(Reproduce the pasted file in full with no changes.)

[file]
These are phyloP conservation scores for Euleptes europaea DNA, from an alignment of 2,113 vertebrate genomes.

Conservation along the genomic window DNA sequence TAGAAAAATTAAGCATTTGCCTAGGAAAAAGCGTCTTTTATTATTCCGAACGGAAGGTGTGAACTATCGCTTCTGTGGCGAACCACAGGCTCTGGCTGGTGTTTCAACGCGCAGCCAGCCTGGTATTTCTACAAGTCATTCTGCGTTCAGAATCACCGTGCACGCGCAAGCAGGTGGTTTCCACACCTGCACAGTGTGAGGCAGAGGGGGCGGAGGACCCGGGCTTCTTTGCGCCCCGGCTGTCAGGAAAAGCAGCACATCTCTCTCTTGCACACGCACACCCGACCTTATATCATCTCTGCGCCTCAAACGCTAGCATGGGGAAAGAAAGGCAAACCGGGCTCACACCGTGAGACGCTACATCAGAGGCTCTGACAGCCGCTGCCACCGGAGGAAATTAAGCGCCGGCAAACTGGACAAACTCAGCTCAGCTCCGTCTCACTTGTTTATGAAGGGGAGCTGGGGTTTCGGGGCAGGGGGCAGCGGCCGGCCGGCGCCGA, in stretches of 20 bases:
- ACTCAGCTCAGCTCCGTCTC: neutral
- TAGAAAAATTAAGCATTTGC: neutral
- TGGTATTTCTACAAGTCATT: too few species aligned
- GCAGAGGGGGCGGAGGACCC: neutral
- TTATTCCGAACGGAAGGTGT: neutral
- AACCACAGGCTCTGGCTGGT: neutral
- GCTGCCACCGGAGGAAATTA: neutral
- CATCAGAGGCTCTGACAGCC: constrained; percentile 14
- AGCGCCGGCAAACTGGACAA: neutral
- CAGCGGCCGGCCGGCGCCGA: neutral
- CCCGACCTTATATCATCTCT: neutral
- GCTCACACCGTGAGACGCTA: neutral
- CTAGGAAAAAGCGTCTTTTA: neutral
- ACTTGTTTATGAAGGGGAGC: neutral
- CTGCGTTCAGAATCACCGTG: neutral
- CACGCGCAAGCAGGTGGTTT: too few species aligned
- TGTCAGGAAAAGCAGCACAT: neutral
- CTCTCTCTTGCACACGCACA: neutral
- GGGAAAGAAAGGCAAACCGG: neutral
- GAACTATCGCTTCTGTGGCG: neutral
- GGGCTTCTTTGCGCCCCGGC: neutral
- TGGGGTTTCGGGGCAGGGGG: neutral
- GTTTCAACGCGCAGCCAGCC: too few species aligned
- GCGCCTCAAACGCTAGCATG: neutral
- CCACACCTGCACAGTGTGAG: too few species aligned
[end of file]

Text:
These are phyloP conservation scores for Euleptes europaea DNA, from an alignment of 2,113 vertebrate genomes.

Conservation along the genomic window DNA sequence TAGAAAAATTAAGCATTTGCCTAGGAAAAAGCGTCTTTTATTATTCCGAACGGAAGGTGTGAACTATCGCTTCTGTGGCGAACCACAGGCTCTGGCTGGTGTTTCAACGCGCAGCCAGCCTGGTATTTCTACAAGTCATTCTGCGTTCAGAATCACCGTGCACGCGCAAGCAGGTGGTTTCCACACCTGCACAGTGTGAGGCAGAGGGGGCGGAGGACCCGGGCTTCTTTGCGCCCCGGCTGTCAGGAAAAGCAGCACATCTCTCTCTTGCACACGCACACCCGACCTTATATCATCTCTGCGCCTCAAACGCTAGCATGGGGAAAGAAAGGCAAACCGGGCTCACACCGTGAGACGCTACATCAGAGGCTCTGACAGCCGCTGCCACCGGAGGAAATTAAGCGCCGGCAAACTGGACAAACTCAGCTCAGCTCCGTCTCACTTGTTTATGAAGGGGAGCTGGGGTTTCGGGGCAGGGGGCAGCGGCCGGCCGGCGCCGA, in stretches of 20 bases:
- ACTCAGCTCAGCTCCGTCTC: neutral
- TAGAAAAATTAAGCATTTGC: neutral
- TGGTATTTCTACAAGTCATT: too few species aligned
- GCAGAGGGGGCGGAGGACCC: neutral
- TTATTCCGAACGGAAGGTGT: neutral
- AACCACAGGCTCTGGCTGGT: neutral
- GCTGCCACCGGAGGAAATTA: neutral
- CATCAGAGGCTCTGACAGCC: constrained; percentile 14
- AGCGCCGGCAAACTGGACAA: neutral
- CAGCGGCCGGCCGGCGCCGA: neutral
- CCCGACCTTATATCATCTCT: neutral
- GCTCACACCGTGAGACGCTA: neutral
- CTAGGAAAAAGCGTCTTTTA: neutral
- ACTTGTTTATGAAGGGGAGC: neutral
- CTGCGTTCAGAATCACCGTG: neutral
- CACGCGCAAGCAGGTGGTTT: too few species aligned
- TGTCAGGAAAAGCAGCACAT: neutral
- CTCTCTCTTGCACACGCACA: neutral
- GGGAAAGAAAGGCAAACCGG: neutral
- GAACTATCGCTTCTGTGGCG: neutral
- GGGCTTCTTTGCGCCCCGGC: neutral
- TGGGGTTTCGGGGCAGGGGG: neutral
- GTTTCAACGCGCAGCCAGCC: too few species aligned
- GCGCCTCAAACGCTAGCATG: neutral
- CCACACCTGCACAGTGTGAG: too few species aligned